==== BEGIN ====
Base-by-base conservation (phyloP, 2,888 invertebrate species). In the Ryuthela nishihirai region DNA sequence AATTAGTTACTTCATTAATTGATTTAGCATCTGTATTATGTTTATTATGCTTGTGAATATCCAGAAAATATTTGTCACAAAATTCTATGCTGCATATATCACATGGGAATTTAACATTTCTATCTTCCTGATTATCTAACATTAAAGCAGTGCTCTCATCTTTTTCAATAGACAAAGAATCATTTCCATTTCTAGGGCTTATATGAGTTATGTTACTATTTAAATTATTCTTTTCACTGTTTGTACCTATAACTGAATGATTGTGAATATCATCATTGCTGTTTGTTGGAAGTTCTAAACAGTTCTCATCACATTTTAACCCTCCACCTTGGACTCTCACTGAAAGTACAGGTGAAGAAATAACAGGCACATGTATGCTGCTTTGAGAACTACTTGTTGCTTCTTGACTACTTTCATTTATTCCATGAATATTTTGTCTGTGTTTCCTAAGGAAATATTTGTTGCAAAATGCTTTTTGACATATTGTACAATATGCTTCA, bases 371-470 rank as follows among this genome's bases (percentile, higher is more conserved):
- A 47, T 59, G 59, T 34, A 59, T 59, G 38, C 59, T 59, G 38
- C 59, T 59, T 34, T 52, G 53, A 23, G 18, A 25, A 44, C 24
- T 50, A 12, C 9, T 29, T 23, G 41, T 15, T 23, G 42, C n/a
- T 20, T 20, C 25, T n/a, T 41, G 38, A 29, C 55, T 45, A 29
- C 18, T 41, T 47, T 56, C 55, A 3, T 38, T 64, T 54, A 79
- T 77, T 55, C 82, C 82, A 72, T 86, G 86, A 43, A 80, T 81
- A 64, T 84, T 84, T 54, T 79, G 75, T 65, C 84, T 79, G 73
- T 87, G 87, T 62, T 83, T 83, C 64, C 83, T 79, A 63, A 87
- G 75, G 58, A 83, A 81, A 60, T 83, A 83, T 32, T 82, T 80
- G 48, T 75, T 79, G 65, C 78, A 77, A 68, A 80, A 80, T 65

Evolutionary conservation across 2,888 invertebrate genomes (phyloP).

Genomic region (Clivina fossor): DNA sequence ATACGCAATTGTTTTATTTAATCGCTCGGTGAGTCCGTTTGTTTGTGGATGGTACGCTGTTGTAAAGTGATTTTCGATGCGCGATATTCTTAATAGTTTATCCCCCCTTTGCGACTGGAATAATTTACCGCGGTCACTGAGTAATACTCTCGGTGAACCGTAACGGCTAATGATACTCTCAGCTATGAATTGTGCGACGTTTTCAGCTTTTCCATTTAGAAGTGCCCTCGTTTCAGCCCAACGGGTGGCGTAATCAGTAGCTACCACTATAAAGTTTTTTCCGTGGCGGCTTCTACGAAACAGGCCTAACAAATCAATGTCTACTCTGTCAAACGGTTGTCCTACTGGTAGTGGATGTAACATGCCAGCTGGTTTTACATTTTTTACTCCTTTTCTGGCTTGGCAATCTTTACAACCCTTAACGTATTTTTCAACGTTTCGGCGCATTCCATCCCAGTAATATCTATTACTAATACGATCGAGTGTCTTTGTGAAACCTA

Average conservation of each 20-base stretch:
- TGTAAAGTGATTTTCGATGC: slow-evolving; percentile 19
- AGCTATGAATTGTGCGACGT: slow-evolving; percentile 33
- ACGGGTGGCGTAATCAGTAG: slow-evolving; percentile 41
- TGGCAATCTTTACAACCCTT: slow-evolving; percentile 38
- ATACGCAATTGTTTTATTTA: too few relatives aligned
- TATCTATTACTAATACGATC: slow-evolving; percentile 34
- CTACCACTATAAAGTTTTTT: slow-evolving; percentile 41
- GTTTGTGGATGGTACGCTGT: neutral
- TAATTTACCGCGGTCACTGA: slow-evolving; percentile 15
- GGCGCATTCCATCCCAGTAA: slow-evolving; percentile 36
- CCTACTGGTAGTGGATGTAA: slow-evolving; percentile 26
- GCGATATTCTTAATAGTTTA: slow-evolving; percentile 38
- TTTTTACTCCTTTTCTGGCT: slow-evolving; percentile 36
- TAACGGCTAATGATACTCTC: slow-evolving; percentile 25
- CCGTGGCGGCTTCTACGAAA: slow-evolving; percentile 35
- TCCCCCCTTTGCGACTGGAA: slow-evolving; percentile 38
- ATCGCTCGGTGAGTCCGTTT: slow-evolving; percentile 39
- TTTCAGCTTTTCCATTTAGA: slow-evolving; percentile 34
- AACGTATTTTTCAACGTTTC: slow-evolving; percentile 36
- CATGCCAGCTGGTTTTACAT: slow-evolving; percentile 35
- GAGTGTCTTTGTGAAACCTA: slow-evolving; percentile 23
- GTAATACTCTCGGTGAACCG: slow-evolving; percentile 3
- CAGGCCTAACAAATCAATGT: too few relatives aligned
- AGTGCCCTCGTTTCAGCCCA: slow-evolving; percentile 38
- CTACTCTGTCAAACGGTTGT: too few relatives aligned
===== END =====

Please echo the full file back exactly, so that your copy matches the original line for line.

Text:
Base-by-base conservation (phyloP, 2,888 invertebrate species). In the Ryuthela nishihirai region DNA sequence AATTAGTTACTTCATTAATTGATTTAGCATCTGTATTATGTTTATTATGCTTGTGAATATCCAGAAAATATTTGTCACAAAATTCTATGCTGCATATATCACATGGGAATTTAACATTTCTATCTTCCTGATTATCTAACATTAAAGCAGTGCTCTCATCTTTTTCAATAGACAAAGAATCATTTCCATTTCTAGGGCTTATATGAGTTATGTTACTATTTAAATTATTCTTTTCACTGTTTGTACCTATAACTGAATGATTGTGAATATCATCATTGCTGTTTGTTGGAAGTTCTAAACAGTTCTCATCACATTTTAACCCTCCACCTTGGACTCTCACTGAAAGTACAGGTGAAGAAATAACAGGCACATGTATGCTGCTTTGAGAACTACTTGTTGCTTCTTGACTACTTTCATTTATTCCATGAATATTTTGTCTGTGTTTCCTAAGGAAATATTTGTTGCAAAATGCTTTTTGACATATTGTACAATATGCTTCA, bases 371-470 rank as follows among this genome's bases (percentile, higher is more conserved):
- A 47, T 59, G 59, T 34, A 59, T 59, G 38, C 59, T 59, G 38
- C 59, T 59, T 34, T 52, G 53, A 23, G 18, A 25, A 44, C 24
- T 50, A 12, C 9, T 29, T 23, G 41, T 15, T 23, G 42, C n/a
- T 20, T 20, C 25, T n/a, T 41, G 38, A 29, C 55, T 45, A 29
- C 18, T 41, T 47, T 56, C 55, A 3, T 38, T 64, T 54, A 79
- T 77, T 55, C 82, C 82, A 72, T 86, G 86, A 43, A 80, T 81
- A 64, T 84, T 84, T 54, T 79, G 75, T 65, C 84, T 79, G 73
- T 87, G 87, T 62, T 83, T 83, C 64, C 83, T 79, A 63, A 87
- G 75, G 58, A 83, A 81, A 60, T 83, A 83, T 32, T 82, T 80
- G 48, T 75, T 79, G 65, C 78, A 77, A 68, A 80, A 80, T 65

Evolutionary conservation across 2,888 invertebrate genomes (phyloP).

Genomic region (Clivina fossor): DNA sequence ATACGCAATTGTTTTATTTAATCGCTCGGTGAGTCCGTTTGTTTGTGGATGGTACGCTGTTGTAAAGTGATTTTCGATGCGCGATATTCTTAATAGTTTATCCCCCCTTTGCGACTGGAATAATTTACCGCGGTCACTGAGTAATACTCTCGGTGAACCGTAACGGCTAATGATACTCTCAGCTATGAATTGTGCGACGTTTTCAGCTTTTCCATTTAGAAGTGCCCTCGTTTCAGCCCAACGGGTGGCGTAATCAGTAGCTACCACTATAAAGTTTTTTCCGTGGCGGCTTCTACGAAACAGGCCTAACAAATCAATGTCTACTCTGTCAAACGGTTGTCCTACTGGTAGTGGATGTAACATGCCAGCTGGTTTTACATTTTTTACTCCTTTTCTGGCTTGGCAATCTTTACAACCCTTAACGTATTTTTCAACGTTTCGGCGCATTCCATCCCAGTAATATCTATTACTAATACGATCGAGTGTCTTTGTGAAACCTA

Average conservation of each 20-base stretch:
- TGTAAAGTGATTTTCGATGC: slow-evolving; percentile 19
- AGCTATGAATTGTGCGACGT: slow-evolving; percentile 33
- ACGGGTGGCGTAATCAGTAG: slow-evolving; percentile 41
- TGGCAATCTTTACAACCCTT: slow-evolving; percentile 38
- ATACGCAATTGTTTTATTTA: too few relatives aligned
- TATCTATTACTAATACGATC: slow-evolving; percentile 34
- CTACCACTATAAAGTTTTTT: slow-evolving; percentile 41
- GTTTGTGGATGGTACGCTGT: neutral
- TAATTTACCGCGGTCACTGA: slow-evolving; percentile 15
- GGCGCATTCCATCCCAGTAA: slow-evolving; percentile 36
- CCTACTGGTAGTGGATGTAA: slow-evolving; percentile 26
- GCGATATTCTTAATAGTTTA: slow-evolving; percentile 38
- TTTTTACTCCTTTTCTGGCT: slow-evolving; percentile 36
- TAACGGCTAATGATACTCTC: slow-evolving; percentile 25
- CCGTGGCGGCTTCTACGAAA: slow-evolving; percentile 35
- TCCCCCCTTTGCGACTGGAA: slow-evolving; percentile 38
- ATCGCTCGGTGAGTCCGTTT: slow-evolving; percentile 39
- TTTCAGCTTTTCCATTTAGA: slow-evolving; percentile 34
- AACGTATTTTTCAACGTTTC: slow-evolving; percentile 36
- CATGCCAGCTGGTTTTACAT: slow-evolving; percentile 35
- GAGTGTCTTTGTGAAACCTA: slow-evolving; percentile 23
- GTAATACTCTCGGTGAACCG: slow-evolving; percentile 3
- CAGGCCTAACAAATCAATGT: too few relatives aligned
- AGTGCCCTCGTTTCAGCCCA: slow-evolving; percentile 38
- CTACTCTGTCAAACGGTTGT: too few relatives aligned